1. Schedule your workload. While you can't always choose your hours or work locations, you may be able to plan your workload to avoid overheating. Schedule your heaviest work for the coolest parts of the day. In the summer, sunlight exposure is greatest between 10 AM and 4 PM. Take your breaks during those hours and when you do, find someplace cool and shady to rest. Try to move throughout the day to work in shaded areas and avoid the direct sun whenever possible.
  2. Get into summer fashion. Wide-brimmed hats, sunglasses with side panels and pants tucked into socks may not get you on the fashion runway, but they can prevent any number of burns, stings and bites. Full-length pants and long-sleeved shirts reduce bites from
  1. mosquitoes and ticks and minimize skin contact with poisonous plants. Hats and sunglasses protect your skin and eyes from the sun's UV radiation.
  2. Know your plants. Poison oak, ivy and sumac are found throughout the United States. The sap oil from these plants can cause painful allergic reactions. Learn to identify local varieties of poison ivy, poison oak and poison sumac so that you can avoid them as you work outside. Wear long sleeves, long pants, boots and gloves to shield your skin from contact.
  3. Drink enough of the right things. When it's hot, you have to be careful to drink enough. Hard work and high temperatures lead to quick dehydration. Drink before you get thirsty. If you are thirsty, you are already beginning to dehydrate. Avoid drinks with caffeine, alcohol and large amounts of sugar. Water is still the best thirst quencher, but if you are sweating a lot then drink a sports beverage to help replenish your electrolytes and prevent heat cramps.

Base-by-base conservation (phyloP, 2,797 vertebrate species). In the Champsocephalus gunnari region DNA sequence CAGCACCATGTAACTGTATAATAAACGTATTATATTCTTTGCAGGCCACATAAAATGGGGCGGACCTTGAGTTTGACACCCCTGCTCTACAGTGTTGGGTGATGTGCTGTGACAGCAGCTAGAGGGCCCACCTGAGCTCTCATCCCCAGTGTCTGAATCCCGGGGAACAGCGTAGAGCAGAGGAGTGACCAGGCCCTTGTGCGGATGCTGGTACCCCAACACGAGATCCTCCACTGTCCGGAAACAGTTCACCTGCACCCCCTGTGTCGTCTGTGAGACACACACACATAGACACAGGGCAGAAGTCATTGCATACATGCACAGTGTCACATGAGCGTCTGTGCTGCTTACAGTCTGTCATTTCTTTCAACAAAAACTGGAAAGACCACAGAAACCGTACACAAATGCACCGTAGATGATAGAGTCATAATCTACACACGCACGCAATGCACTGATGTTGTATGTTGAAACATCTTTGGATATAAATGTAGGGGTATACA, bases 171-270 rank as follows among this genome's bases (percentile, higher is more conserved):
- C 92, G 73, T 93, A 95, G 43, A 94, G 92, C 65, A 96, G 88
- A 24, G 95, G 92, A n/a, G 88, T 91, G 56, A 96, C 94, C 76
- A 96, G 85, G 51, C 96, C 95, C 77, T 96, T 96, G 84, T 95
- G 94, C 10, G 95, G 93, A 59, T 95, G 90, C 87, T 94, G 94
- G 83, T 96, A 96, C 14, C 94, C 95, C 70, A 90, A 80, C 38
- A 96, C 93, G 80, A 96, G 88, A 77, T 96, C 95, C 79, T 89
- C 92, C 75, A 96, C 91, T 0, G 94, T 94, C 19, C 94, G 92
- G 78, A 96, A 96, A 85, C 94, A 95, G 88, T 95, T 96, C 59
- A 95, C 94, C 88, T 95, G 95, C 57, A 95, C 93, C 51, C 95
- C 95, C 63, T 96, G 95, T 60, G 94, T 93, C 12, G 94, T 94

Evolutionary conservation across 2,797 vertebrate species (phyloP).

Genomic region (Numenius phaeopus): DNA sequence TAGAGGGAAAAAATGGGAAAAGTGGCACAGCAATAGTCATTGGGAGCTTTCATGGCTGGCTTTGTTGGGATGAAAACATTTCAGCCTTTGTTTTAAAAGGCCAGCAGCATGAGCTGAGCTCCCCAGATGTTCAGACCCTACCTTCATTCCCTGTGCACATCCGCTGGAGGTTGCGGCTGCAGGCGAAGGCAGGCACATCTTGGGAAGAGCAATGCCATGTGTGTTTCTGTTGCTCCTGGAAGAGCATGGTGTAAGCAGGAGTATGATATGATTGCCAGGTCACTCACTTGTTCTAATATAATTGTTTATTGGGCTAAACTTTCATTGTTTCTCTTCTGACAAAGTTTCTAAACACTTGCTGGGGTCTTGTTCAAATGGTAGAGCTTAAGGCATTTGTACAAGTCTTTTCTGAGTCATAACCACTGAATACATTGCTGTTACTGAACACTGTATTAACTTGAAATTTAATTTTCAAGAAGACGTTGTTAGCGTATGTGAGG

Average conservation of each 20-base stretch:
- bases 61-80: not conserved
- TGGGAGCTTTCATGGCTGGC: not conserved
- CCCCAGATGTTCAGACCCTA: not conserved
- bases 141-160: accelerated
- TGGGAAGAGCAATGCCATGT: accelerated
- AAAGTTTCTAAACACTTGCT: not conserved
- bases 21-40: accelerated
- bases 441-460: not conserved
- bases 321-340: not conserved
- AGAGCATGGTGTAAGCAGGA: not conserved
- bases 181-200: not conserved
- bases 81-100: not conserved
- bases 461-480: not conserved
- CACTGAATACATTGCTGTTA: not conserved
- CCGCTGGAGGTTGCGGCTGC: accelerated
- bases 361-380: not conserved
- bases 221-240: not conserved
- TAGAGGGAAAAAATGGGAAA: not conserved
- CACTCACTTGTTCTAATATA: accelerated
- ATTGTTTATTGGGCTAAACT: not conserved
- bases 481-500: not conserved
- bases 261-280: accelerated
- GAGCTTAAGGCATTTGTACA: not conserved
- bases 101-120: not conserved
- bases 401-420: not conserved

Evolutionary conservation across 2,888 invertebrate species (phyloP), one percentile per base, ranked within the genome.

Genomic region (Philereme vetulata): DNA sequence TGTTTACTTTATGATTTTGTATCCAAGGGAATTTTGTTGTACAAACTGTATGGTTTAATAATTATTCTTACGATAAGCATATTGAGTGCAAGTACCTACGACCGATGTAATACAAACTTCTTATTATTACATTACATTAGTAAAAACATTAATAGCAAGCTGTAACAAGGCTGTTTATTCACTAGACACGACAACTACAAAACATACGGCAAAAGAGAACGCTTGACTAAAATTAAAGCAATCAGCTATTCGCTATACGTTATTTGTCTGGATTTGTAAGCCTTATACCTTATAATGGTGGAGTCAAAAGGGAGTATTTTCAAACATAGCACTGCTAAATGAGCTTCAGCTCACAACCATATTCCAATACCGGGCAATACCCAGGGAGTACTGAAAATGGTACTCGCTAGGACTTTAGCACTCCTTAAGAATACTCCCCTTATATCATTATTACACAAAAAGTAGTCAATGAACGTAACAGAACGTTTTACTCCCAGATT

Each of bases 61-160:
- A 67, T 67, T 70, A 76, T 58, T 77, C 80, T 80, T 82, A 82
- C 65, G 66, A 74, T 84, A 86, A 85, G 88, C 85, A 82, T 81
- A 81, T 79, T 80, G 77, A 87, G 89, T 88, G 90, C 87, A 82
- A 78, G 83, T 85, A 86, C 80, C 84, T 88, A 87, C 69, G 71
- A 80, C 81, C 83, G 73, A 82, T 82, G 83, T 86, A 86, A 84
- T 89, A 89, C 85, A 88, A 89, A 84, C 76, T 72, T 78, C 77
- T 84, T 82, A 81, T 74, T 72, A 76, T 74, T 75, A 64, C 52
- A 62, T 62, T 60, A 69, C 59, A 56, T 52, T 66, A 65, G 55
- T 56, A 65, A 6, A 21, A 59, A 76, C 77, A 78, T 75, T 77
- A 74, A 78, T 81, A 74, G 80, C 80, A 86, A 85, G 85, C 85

4. Slather yourself in sunscreen. Wear sunscreen with a minimum of SPF 15. SPF refers to the amount of time you will be protected from a burn. An SPF of 15 will allow a person to stay out in the sun 15 times longer than they normally would be able to stay without burning. Sunscreen performance is affected by wind, humidity, perspiration and proper application. It should be reapplied at least every two hours. Some sunscreens lose their efficiency when used with insect repellent. Also, their potency diminishes over time, so throw away bottles of sunscreen that are more than 2 years old.
  5. Respect the creepy crawlies. Tall grass, leaf litter, rocks, wood piles and bushes are favorite hiding places for spiders, ticks and snakes. Where possible and practical, stay clear of these areas. Wear gloves when handling brush or debris. Wear boots, pants and long sleeves when working in tall grass or underbrush. Cut grass and remove dried leaves from around the worksite to reduce tick populations. Be cautious near piles of undisturbed materials where snakes or spiders may be. Store unused apparel and equipment in tightly closed plastic bags. An additional spider caution: they are often found living in outdoor toilets where flies are abundant.